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Chance to set Lesotho on the right path



Prime Minister Pakalitha Mosisili last week presented a Roadmap towards reforms to SADC leaders at a summit in Mbabane, Swaziland.

The Roadmap has clear signposts of the issues that will be addressed to restore political normalcy in Lesotho.

To kick-start the process a Constitution Making Body (CMB) will be set up by the end of this month.

The new constitution to be crafted during the process will likely be put to a referendum in the last three months of 2018.

Under the Roadmap the government says it hopes to have completed negotiations for army commander Lieutenant General Tlali Kamoli’s removal by March next year.

The issue of Kamoli’s removal has proved a deal-breaker in talks with opposition leaders who have insisted they will not come back home until he is dismissed.

However, the government has insisted that General Kamoli is a loyal and committed soldier who deserves a decent exit.

If the opposition leaders stick to their guns, they risk being left behind at the very start of the reform process. That would be unfortunate.

From our reading of the Roadmap, it is clear that the road towards reforms will not be easy. It will likely to be bumpy and tortuous as contending parties position themselves for a strike at political power in the next elections in 2020.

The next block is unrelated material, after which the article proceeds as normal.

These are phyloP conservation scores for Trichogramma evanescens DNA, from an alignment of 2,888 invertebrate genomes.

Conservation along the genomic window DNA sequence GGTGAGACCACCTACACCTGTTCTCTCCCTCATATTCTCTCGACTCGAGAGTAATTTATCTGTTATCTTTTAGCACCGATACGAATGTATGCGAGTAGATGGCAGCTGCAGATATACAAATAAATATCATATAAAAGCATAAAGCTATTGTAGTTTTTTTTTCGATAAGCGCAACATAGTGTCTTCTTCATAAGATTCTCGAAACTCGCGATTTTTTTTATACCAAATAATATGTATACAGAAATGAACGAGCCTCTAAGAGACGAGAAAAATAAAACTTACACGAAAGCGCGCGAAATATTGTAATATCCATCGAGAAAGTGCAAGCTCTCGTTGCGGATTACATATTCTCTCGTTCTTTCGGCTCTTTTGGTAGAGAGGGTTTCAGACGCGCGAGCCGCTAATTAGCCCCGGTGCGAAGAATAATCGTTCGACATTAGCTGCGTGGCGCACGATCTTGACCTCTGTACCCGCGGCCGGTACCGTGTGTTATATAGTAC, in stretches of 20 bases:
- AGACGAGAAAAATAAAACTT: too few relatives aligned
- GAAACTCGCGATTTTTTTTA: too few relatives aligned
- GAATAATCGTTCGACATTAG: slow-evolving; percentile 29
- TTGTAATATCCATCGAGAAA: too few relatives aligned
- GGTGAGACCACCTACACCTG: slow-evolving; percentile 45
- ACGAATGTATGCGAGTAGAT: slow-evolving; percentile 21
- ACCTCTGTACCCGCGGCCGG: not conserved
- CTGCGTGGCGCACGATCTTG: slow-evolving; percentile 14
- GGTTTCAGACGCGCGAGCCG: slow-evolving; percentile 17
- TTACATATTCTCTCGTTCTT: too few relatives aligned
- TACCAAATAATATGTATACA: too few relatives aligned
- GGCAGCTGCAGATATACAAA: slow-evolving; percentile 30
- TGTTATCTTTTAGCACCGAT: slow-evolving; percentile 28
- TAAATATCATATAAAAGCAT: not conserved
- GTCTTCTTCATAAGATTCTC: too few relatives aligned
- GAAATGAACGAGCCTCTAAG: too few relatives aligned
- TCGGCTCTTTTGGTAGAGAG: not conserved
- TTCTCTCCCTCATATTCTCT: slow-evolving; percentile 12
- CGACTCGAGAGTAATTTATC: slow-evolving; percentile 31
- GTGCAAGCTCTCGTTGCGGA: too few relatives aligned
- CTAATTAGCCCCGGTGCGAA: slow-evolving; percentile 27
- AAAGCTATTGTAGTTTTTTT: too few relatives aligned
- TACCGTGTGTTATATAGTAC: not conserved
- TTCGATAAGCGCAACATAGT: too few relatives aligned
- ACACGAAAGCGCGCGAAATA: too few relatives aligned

Yet, Lesotho must embark on such a route for the sake of posterity. In our opinion, the proposed reforms represent a defining moment for Lesotho.

It gives Basotho a historic opportunity to fix, once and for all time, the democratic deficits that have haunted this small Kingdom over the last 46 years.

With all hands on the deck, the reform process will give Basotho an opportunity to chart a fresh path towards peace, prosperity and development.

Narrow political interests should not be allowed to sabotage this process. It would be naïve to see this constitutional process as a preparation for the next election.

The 1993 Constitution has been exposed over the years as a flawed document that needed patching up. We need a new document to guide our nation.

Lesotho can draw important lessons from constitutional reform processes in Kenya and South Africa in recent years. There is much we can learn from those processes.

While the reforms will not provide a magic bullet for all our woes, we believe they provide a good start for all key players in Lesotho to take this country forward.

It would be tempting for the opposition to adopt a belligerent attitude and dismiss the reforms as a “government thing”. It is none of that.

These reforms must have the buy-in of every Mosotho if they are to be successful.

That is why we have argued in the past that the government must create a conducive political atmosphere to allow for the return of the exiled leaders.

To have a veneer of credibility the reform process must be as inclusive as humanely possible.

For Mosisili, the reform process will likely define the Premier’s legacy.

Mosisili will likely be remembered as the Prime Minister who was in charge at a difficult time for Lesotho but executed his prime ministerial duties with dignity and honour for the greater good of the country.

It is with that spirit that Mosisili must steer through the reforms with his legacy in mind.

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